Table 2

Perception of pulmonary function, demographics and asthma variables (controlling for age)

Perception of pulmonary function with and without PEF feedback

Children who received PEF feedback were more likely to have predictions in the accurate zone than children in the no feedback group (F(1, 189)=12.72; see table 3). Children who received PEF feedback were less likely to under-perceive respiratory compromise than children in the no feedback group (F(1, 189)=65.63). Children who did not receive PEF feedback were in the danger zone 42% of the time versus 15% for the PEF feedback group. Over-perception of respiratory compromise was more common in the PEF feedback group than the no feedback group (F(1, 189)=18.28). Use of the AM2 device was identical (M=48.7 valid prediction PEF values) in both groups.

Table 3

Feedback condition, perception of pulmonary function, and asthma medication use across the perception trial (adjusted for child's age)

These analyses were repeated by excluding 29 children in the PEF feedback group who were between 13 and 15 years old to create the same age range in both conditions. Children who received feedback (n=75) were still less likely to under-perceive (F(1, 160)=58.29, p<0.001) and more likely to over-perceive (F(1, 160)=18.91, p<0.001) respiratory compromise, and had higher accurate zone scores (F(1, 160)=10.29, p=0.002) than children without feedback (n=88).

The results of the growth model showed that there was no evidence of an incremental learning effect across time in either the feedback or no feedback condition. The data demonstrated good fit with the model: root mean square error approximation (RMSEA)=0.03, comparative fit index (CFI)=0.94 and Tucker-Lewis index (TLI)=0.94. The results revealed that there were statistically significant differences in initial perception zone classifications (eg, accurate zone) based on PEF feedback group (β=0.36, p=0.001). Examination of the slope results indicated no effect for ethnicity or child's age on perception zone classification. There were no statistically significant changes over time for perception zone classifications in either group. These findings indicate that between-group differences on perception were evident very early during the course of the 6-week perception trial.

PEF feedback and medication use during the perception trial

Children who received PEF feedback (n=46) had greater adherence to ICS medications during the perception trial than children in the no feedback group (n=39), with age as a covariate in the model (F (1, 82)=10.08; see table 3). Children in the PEF feedback group (n=92) also used more puffs of quick-relief medication versus children in the no feedback group (n=73) after controlling for age (F (1, 161)=7.86). These findings did not change when only including children 7–12 years old.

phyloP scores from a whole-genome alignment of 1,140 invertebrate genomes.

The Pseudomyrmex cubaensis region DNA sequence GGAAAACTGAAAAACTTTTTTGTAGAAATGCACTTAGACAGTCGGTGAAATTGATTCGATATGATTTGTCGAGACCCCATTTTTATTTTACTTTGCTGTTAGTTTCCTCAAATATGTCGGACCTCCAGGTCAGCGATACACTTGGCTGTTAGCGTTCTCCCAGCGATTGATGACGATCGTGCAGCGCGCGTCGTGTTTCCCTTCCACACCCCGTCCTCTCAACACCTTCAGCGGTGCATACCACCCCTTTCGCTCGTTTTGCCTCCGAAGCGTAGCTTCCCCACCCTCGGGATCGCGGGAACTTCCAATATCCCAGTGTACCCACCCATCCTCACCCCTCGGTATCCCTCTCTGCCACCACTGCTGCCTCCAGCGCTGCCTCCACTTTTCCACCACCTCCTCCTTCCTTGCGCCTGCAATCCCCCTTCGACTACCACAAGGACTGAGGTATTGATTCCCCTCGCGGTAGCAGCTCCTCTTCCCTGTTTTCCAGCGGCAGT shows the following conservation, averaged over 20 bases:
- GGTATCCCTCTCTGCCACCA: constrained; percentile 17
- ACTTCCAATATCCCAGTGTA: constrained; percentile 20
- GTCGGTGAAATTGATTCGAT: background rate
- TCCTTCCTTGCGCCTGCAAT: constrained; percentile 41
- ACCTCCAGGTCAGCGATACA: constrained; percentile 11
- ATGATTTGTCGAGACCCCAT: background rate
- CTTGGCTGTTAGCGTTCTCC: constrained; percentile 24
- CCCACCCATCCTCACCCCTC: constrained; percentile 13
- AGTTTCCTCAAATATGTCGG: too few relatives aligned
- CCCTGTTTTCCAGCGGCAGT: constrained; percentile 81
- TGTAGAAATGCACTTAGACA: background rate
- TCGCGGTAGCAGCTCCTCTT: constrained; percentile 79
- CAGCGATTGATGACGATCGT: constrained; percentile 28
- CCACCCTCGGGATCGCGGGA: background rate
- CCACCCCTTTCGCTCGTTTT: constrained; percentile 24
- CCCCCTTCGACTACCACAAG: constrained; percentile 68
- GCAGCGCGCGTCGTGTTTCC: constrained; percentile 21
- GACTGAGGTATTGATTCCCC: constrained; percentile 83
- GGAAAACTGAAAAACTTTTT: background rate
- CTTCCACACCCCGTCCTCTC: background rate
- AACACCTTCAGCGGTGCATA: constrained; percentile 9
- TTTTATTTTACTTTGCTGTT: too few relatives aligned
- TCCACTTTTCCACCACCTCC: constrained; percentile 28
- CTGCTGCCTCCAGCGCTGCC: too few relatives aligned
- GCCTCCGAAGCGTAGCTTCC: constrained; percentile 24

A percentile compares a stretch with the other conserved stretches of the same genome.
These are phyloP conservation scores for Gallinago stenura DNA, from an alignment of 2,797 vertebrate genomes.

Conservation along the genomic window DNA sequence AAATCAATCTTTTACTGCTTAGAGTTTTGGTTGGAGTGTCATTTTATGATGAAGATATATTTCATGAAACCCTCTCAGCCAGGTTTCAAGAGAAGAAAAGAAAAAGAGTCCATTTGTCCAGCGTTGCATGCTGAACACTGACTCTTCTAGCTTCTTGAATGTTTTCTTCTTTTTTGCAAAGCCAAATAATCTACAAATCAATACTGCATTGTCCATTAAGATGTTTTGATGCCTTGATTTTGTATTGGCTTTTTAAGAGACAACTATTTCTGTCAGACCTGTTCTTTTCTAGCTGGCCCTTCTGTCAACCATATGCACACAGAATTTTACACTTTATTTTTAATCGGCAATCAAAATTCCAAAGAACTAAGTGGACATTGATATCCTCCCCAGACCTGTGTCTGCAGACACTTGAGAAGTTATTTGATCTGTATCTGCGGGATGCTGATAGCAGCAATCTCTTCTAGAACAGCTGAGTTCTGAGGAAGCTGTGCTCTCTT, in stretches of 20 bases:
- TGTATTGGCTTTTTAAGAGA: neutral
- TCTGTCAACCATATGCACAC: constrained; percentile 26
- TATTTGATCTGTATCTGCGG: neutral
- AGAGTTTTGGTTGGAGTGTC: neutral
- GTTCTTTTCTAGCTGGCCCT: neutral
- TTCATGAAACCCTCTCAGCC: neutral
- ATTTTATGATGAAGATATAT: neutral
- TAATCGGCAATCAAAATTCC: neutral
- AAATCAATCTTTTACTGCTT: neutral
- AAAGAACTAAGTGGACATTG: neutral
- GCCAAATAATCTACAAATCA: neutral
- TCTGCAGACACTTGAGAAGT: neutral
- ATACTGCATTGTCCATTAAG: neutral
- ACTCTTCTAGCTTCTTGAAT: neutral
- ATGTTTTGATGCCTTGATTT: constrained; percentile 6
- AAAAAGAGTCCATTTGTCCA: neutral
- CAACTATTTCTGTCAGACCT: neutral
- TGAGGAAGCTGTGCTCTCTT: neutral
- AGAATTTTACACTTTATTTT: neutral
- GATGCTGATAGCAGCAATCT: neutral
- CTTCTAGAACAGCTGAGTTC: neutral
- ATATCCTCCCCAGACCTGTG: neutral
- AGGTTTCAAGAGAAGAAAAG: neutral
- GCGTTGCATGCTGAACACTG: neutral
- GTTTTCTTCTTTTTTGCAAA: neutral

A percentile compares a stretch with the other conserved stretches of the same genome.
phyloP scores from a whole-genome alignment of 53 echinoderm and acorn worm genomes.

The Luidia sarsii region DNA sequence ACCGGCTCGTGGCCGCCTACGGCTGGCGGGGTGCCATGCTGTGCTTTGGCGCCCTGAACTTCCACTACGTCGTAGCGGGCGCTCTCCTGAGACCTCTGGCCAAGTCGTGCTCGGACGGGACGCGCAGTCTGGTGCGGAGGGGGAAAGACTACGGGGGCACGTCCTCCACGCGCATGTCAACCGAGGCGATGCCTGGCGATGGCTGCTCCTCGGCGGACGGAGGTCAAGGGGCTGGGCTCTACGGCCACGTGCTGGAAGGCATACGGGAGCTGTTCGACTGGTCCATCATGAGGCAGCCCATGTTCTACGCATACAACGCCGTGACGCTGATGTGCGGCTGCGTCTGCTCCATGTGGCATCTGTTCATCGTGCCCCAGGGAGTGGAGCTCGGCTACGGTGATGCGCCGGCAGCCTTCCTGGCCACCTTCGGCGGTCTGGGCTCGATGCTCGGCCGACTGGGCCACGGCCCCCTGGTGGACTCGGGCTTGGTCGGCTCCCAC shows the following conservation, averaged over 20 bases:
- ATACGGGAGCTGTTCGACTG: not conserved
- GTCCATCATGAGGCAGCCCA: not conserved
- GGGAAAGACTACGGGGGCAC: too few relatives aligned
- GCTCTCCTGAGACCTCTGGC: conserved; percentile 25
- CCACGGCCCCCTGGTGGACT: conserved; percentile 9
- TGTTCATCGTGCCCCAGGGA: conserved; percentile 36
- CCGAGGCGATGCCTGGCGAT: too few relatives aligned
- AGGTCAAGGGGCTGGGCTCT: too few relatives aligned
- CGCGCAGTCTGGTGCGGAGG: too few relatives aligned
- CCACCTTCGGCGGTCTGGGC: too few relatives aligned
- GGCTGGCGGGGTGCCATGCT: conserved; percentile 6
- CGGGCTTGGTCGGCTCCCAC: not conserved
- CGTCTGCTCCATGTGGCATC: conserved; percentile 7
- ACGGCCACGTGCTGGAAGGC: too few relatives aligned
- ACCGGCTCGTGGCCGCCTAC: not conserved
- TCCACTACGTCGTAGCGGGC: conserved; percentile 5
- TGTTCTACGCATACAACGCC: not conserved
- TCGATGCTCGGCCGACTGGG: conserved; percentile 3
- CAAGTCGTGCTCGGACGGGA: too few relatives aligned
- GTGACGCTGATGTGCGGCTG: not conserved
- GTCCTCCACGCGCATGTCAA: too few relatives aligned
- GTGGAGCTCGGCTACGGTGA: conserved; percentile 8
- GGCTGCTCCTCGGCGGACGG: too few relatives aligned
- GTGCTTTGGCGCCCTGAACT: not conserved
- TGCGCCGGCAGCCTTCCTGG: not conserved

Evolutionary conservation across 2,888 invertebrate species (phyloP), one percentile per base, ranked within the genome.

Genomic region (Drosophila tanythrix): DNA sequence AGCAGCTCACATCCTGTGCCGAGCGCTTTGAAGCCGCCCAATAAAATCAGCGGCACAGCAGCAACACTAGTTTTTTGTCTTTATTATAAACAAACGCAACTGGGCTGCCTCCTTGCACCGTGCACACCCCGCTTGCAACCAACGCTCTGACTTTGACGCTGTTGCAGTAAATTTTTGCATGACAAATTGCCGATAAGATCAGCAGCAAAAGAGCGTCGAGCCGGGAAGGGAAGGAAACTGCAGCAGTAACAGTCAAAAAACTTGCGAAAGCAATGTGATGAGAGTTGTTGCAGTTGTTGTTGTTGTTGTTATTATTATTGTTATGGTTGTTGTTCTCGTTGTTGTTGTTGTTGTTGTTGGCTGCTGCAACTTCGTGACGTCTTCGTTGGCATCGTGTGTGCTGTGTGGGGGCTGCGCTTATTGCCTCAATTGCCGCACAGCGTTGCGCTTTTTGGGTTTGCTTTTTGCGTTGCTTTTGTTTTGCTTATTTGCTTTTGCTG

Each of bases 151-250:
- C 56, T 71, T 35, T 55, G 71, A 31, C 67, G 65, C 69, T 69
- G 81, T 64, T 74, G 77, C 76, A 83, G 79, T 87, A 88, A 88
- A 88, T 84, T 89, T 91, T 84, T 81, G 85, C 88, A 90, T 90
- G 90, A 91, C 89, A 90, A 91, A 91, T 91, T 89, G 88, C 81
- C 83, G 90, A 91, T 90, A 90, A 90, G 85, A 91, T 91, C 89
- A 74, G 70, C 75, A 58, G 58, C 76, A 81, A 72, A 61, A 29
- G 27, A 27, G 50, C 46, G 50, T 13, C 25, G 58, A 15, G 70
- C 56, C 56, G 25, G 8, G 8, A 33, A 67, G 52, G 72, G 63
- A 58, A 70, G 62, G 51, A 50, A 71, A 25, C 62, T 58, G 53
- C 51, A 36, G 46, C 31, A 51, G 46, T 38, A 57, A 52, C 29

Perception of pulmonary function and asthma morbidity at baseline

The danger zone was associated with greater caregiver report of functional morbidity, asthma-related ED visits and hospitalisations in the PEF feedback group (see table 4). This finding suggests that under-perception of respiratory compromise despite PEF prediction feedback is a risk factor linked to asthma morbidity. ED use was high in this sample, as 74.0% reported at least one ED visit for asthma and 17.3% reported at least one hospitalisation. No other perception zones were significantly associated with asthma morbidity in either group.

Table 4

Partial correlations between perception of pulmonary function and baseline asthma morbidity (adjusted for child age)

Discussion

This study shows that inner-city, ethnic minority children are at risk for a dangerous combination of under-perception of respiratory compromise and very poor adherence to ICS medications when measured without PEF prediction feedback. Children who received the PEF prediction feedback intervention had a lower rate of under-perception and higher rates of perceptual accuracy and ICS adherence. This finding might reflect greater attention to asthma perception and management as a result of PEF prediction feedback. Children's attention skills are the strongest predictor of asthma perceptual accuracy.26 The surprising finding of greater over-perception and quick-relief use in the PEF feedback condition might also be attributed to higher levels of attention focused on asthma. Given that children who received feedback only used ICS medications slightly less than half of the time, frequent quick-relief medication use may have been the result of seeing low levels of PEF. This finding suggests that significant barriers to ICS medication use (eg, acute, episodic views of asthma) may persist despite improvements in asthma symptom perception. The low rates of under-perception in the PEF feedback group were similar to rates reported for Latino children using the same protocol.13 Therefore, previously reported higher rates of accurate perception measured with PEF prediction feedback13 ,19 might underestimate the problem of under-perception of respiratory compromise in more realistic settings that do not involve prediction feedback.